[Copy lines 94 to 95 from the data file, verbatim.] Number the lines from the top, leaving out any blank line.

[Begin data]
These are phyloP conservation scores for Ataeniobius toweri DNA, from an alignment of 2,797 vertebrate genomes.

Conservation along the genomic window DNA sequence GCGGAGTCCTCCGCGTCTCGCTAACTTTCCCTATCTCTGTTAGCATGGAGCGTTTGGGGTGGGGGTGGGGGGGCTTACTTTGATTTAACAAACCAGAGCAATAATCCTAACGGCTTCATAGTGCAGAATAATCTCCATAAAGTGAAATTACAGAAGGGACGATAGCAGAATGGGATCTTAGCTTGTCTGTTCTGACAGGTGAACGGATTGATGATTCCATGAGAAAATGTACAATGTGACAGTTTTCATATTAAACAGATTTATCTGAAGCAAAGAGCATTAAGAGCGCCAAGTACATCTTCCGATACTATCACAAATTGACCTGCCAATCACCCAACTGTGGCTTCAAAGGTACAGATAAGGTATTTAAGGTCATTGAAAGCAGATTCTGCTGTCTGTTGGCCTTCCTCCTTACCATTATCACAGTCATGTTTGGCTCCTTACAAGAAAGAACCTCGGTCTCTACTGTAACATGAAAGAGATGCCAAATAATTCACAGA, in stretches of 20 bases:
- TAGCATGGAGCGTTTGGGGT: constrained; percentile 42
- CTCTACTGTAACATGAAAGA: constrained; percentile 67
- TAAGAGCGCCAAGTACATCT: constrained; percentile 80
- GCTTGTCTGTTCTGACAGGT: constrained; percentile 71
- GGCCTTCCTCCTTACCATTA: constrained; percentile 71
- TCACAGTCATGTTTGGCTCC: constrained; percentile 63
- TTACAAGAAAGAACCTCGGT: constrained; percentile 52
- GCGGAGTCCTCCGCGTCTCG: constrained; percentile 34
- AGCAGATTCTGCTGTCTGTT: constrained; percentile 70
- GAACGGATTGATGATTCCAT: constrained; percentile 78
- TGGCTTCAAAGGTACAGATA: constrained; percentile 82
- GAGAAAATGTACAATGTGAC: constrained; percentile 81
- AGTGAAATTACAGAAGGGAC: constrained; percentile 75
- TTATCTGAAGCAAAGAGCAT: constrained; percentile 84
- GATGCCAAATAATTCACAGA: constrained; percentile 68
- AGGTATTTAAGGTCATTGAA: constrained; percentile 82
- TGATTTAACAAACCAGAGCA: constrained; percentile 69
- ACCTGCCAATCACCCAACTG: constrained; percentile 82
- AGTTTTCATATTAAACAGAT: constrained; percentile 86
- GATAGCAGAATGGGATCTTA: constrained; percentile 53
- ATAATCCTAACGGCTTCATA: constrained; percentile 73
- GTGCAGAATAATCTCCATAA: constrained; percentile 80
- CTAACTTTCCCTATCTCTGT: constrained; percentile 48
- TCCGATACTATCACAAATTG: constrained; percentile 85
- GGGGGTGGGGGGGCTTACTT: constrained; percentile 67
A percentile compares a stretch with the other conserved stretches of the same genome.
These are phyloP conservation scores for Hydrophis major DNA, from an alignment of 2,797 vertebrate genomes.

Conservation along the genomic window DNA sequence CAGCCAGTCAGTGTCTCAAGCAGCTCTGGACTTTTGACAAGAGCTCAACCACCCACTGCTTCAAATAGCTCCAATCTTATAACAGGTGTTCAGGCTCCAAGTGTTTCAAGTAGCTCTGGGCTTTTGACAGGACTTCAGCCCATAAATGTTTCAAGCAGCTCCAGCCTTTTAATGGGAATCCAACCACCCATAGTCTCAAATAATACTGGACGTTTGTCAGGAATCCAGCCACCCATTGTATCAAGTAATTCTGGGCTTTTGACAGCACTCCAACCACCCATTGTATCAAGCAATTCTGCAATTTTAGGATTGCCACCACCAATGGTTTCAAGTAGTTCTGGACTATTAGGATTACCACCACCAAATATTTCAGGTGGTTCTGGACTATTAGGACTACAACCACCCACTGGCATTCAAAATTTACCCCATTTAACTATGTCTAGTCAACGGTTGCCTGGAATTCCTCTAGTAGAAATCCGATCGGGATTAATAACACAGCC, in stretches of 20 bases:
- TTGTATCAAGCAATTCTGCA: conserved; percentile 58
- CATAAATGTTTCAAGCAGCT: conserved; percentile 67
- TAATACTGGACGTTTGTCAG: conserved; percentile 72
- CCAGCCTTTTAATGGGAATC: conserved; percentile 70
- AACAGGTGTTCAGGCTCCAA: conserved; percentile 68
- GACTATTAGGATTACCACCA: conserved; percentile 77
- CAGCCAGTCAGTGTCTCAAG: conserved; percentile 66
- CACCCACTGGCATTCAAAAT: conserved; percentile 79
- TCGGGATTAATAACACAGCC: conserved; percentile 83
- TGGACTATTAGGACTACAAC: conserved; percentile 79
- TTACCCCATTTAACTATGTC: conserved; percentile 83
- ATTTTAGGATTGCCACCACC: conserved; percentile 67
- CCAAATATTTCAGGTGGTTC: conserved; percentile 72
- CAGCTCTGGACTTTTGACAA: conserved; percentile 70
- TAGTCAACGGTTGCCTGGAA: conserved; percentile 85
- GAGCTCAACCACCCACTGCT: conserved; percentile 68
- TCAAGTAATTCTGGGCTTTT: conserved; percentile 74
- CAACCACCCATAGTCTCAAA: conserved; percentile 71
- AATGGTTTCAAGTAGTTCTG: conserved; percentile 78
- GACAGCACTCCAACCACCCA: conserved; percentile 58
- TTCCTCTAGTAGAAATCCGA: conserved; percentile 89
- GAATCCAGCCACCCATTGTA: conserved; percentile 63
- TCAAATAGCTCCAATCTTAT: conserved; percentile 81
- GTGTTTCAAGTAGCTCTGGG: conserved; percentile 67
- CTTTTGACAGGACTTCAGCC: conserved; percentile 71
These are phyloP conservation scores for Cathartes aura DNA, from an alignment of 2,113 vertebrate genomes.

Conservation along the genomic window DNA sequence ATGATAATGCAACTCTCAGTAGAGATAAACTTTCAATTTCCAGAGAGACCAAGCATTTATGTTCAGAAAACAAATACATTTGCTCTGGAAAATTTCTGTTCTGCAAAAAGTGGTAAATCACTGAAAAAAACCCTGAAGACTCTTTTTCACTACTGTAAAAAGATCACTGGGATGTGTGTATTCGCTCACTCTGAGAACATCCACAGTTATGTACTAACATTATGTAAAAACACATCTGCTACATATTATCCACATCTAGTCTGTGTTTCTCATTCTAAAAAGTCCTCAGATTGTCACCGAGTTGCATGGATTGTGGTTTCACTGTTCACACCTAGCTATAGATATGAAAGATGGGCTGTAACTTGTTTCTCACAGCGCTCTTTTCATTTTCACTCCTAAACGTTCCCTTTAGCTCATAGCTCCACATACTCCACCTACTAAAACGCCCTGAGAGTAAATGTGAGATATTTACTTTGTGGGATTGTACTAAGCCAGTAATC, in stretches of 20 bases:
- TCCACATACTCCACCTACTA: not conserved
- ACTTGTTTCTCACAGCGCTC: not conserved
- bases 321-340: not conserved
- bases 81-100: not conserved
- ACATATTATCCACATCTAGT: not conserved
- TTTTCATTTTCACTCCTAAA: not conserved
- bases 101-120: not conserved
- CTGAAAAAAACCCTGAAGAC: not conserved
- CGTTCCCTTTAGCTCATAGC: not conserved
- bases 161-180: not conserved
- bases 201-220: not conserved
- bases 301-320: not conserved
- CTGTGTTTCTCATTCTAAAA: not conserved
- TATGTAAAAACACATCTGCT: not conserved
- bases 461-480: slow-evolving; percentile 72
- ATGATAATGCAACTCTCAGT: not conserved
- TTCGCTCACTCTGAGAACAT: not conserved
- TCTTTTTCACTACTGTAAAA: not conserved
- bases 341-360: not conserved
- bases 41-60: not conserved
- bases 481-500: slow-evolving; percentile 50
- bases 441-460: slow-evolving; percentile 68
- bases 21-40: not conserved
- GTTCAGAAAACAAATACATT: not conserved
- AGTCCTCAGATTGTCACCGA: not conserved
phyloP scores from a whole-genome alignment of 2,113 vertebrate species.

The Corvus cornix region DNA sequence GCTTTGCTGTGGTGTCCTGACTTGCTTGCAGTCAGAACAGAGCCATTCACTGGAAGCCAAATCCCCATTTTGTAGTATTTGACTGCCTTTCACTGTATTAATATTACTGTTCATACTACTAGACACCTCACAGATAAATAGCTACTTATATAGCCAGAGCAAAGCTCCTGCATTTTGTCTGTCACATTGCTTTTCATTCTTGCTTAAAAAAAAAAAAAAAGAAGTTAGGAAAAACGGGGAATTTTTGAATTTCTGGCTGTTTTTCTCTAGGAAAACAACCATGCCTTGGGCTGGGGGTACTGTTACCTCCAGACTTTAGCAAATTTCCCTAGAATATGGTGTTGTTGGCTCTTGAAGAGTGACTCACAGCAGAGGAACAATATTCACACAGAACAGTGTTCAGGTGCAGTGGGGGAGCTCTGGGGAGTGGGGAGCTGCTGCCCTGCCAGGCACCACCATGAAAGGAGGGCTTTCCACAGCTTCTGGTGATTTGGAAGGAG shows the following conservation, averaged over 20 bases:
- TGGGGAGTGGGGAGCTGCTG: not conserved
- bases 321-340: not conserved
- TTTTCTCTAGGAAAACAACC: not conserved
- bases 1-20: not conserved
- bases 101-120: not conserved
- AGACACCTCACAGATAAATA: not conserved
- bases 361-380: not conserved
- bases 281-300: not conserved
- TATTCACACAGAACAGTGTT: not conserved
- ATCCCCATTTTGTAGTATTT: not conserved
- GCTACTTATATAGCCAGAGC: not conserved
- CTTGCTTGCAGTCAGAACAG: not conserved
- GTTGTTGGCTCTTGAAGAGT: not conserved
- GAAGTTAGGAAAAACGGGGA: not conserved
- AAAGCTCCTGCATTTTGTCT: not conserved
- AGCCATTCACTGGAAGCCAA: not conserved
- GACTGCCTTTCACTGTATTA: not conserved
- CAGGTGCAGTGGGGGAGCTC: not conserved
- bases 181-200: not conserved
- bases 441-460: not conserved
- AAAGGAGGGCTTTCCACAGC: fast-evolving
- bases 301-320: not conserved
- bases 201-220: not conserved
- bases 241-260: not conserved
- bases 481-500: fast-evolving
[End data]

- ATCCCCATTTTGTAGTATTT: not conserved
- GCTACTTATATAGCCAGAGC: not conserved